Date of Jyotisa Vedanga

Koenraad Elst koenraad.elst at PANDORA.BE
Fri Mar 31 22:12:16 UTC 2000

 Luis Gonzalez-Reimann <reimann at UCLINK4.BERKELEY.EDU>
> >As for the 1st millennium AD Tamil texts mentioning Krttika as the
> >of the lunar calendar: this is perfectly normal, as calendars once
> >established tend to be preserved for ages (that is precisely their whole
> >point: putting time on a permanent common denominator).
> Then you agree that an old tradition can be preserved (you even consider
> "normal") even though it no longer corresponds to "what is actually
> observed," which was your main complaint earlier.  But, somehow, this
> should not apply to the JV, for you say that:
> >But that is a very different matter from the JV,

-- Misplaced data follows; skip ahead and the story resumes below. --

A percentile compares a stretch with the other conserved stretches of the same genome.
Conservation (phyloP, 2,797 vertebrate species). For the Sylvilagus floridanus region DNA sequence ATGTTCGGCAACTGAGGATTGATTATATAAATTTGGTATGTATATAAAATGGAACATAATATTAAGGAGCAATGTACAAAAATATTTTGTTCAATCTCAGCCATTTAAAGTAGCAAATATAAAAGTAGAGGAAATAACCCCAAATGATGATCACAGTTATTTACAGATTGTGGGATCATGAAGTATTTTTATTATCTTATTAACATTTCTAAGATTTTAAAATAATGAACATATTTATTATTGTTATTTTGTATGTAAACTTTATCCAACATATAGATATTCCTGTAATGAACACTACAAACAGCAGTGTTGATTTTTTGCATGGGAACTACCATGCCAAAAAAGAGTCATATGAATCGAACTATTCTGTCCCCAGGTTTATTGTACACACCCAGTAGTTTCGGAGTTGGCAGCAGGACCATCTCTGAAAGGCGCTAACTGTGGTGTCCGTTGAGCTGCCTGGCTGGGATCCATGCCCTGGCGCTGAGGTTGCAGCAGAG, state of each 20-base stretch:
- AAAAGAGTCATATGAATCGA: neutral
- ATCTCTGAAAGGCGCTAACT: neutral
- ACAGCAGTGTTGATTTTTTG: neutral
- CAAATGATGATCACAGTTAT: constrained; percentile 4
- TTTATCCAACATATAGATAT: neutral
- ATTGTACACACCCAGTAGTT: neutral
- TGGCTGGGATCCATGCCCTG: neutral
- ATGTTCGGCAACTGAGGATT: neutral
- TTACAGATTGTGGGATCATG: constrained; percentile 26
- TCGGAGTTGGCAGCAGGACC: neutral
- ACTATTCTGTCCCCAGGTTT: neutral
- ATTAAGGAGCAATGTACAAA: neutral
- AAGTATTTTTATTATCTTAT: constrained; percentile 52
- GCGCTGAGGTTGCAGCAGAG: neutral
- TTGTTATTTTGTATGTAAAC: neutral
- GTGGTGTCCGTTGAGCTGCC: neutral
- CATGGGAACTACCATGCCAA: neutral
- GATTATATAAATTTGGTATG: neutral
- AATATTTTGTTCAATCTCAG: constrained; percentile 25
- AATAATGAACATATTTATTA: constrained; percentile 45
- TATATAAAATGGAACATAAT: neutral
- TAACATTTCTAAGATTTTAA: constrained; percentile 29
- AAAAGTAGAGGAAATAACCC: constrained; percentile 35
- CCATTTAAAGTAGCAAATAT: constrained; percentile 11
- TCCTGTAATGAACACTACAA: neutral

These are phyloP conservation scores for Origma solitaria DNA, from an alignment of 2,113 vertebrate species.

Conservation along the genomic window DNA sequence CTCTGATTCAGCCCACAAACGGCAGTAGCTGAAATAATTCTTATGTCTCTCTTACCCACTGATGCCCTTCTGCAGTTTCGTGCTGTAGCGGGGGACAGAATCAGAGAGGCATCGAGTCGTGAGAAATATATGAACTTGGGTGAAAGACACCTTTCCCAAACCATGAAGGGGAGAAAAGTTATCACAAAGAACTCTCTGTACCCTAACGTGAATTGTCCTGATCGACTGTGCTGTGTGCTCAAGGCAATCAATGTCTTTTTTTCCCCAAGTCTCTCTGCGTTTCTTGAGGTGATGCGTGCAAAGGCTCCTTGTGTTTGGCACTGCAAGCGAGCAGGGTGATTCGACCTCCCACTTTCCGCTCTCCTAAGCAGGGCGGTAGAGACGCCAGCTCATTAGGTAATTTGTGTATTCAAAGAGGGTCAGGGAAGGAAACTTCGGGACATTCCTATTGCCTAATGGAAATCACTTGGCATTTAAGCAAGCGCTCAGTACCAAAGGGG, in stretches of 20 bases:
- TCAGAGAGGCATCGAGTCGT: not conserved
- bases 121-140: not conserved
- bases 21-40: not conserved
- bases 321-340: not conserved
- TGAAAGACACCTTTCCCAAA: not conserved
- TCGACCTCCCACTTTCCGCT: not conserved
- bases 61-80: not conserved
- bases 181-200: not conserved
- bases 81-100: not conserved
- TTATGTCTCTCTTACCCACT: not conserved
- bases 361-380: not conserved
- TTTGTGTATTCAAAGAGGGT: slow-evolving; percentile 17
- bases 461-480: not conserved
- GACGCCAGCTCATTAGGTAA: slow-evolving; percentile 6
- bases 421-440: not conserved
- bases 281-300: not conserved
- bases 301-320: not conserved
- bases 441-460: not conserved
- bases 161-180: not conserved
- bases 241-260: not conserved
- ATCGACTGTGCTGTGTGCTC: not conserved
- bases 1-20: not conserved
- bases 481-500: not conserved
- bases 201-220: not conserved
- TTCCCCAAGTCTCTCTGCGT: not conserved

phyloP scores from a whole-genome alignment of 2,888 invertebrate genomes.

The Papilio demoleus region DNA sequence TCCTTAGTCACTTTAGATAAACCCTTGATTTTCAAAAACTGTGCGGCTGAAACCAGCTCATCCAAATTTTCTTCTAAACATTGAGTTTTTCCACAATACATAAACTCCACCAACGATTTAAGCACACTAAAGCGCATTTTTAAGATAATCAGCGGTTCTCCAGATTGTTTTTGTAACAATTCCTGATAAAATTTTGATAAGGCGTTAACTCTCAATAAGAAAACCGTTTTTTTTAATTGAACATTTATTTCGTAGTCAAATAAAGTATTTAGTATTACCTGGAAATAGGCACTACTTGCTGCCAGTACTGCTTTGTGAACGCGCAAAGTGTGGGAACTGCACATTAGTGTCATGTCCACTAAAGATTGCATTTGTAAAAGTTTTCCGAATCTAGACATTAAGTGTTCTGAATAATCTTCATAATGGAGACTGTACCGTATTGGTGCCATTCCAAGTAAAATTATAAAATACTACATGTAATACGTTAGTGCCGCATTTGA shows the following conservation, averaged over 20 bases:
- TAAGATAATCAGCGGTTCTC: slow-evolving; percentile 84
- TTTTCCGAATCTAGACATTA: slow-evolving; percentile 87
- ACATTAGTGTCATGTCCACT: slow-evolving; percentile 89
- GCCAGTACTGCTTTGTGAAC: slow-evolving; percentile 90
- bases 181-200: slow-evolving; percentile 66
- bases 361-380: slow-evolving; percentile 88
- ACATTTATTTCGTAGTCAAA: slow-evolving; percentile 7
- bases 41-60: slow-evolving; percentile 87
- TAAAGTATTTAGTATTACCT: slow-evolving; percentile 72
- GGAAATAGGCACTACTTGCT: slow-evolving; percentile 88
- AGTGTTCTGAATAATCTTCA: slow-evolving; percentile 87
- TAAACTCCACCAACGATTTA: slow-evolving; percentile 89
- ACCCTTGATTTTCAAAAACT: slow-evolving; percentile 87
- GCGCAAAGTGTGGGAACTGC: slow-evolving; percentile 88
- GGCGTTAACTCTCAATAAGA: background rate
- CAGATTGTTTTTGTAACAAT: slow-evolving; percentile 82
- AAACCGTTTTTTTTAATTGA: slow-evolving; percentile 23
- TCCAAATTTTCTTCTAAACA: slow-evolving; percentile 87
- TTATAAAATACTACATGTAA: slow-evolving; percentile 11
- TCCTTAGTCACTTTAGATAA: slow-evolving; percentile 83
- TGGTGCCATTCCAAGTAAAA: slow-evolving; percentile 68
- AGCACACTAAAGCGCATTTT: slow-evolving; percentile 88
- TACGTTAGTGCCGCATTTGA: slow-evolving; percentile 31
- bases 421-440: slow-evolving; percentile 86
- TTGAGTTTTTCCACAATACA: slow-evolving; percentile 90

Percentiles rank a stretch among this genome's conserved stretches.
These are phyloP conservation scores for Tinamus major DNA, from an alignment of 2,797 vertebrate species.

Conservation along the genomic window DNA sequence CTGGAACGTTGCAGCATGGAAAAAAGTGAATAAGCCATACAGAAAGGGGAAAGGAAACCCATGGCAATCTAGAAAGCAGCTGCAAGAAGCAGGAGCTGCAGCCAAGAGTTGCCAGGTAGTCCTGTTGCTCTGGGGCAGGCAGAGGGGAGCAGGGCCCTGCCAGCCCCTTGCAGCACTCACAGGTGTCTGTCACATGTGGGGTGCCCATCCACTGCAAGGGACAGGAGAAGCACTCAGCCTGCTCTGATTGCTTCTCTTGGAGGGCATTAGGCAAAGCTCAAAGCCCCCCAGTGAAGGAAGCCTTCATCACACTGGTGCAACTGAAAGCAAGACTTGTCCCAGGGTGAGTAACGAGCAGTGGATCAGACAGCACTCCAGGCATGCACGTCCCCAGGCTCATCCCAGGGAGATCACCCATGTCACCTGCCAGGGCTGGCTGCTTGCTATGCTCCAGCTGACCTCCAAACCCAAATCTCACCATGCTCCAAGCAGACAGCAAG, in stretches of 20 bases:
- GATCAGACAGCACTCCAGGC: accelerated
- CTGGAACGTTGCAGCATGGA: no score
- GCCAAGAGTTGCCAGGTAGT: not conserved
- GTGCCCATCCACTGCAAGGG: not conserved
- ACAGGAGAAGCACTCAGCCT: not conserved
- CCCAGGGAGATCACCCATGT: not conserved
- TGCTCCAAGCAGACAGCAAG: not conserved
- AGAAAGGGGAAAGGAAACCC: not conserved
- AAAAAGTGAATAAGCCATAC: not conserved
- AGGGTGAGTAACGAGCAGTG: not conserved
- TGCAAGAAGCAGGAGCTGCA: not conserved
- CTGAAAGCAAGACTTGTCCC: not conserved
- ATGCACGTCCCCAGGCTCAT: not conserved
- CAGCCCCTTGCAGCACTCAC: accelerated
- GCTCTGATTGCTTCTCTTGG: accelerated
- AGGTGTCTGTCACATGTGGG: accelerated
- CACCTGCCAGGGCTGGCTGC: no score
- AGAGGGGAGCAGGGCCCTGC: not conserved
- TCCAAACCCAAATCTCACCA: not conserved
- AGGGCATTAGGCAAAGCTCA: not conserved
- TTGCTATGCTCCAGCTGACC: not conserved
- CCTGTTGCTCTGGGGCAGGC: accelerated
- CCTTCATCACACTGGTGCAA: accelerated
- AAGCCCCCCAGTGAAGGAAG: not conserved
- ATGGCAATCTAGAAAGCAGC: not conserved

> >where the position of the solstices is given as such, not as a
> >relic.
> How is it different?  The JV is meant to provide calendrical information
> for the celebration of the sacrifice, it is not an abstract text on
> In the JV how can you make a distinction between an astronomical position
> "given as such" and one with a calendrical purpose?

How it is different: well, very simple, the Christian calendar continues to
use the birth of Christ at its starting point, but that doesn't mean that
every text which uses that calendar will also anachronistically claim that
the birth of Christ is taking place at the time of writing.  The VJ is not
merely using a calendar and mentioning its ancient starting-point, it is
saying that certain stellar configurations are visible at the time of

> By the way, Pingree considers the nakSatras in  the VJ to be tropical, not
> sidereal (Jyotihsastra: Astral and Mathematical Literature, p. 10.
> Harrassowitz, 1981)

Rather unlikely.  Even in the Hellenistic world, the shift from sidereal to
tropical only took place with Ptolemy (2nd century AD), who by himself
conditioned the whole European and Arabic traditions of astro-logy/nomy to
use r-the tropical Zodiac.

> Regards,

Dr. K. Elst

More information about the INDOLOGY mailing list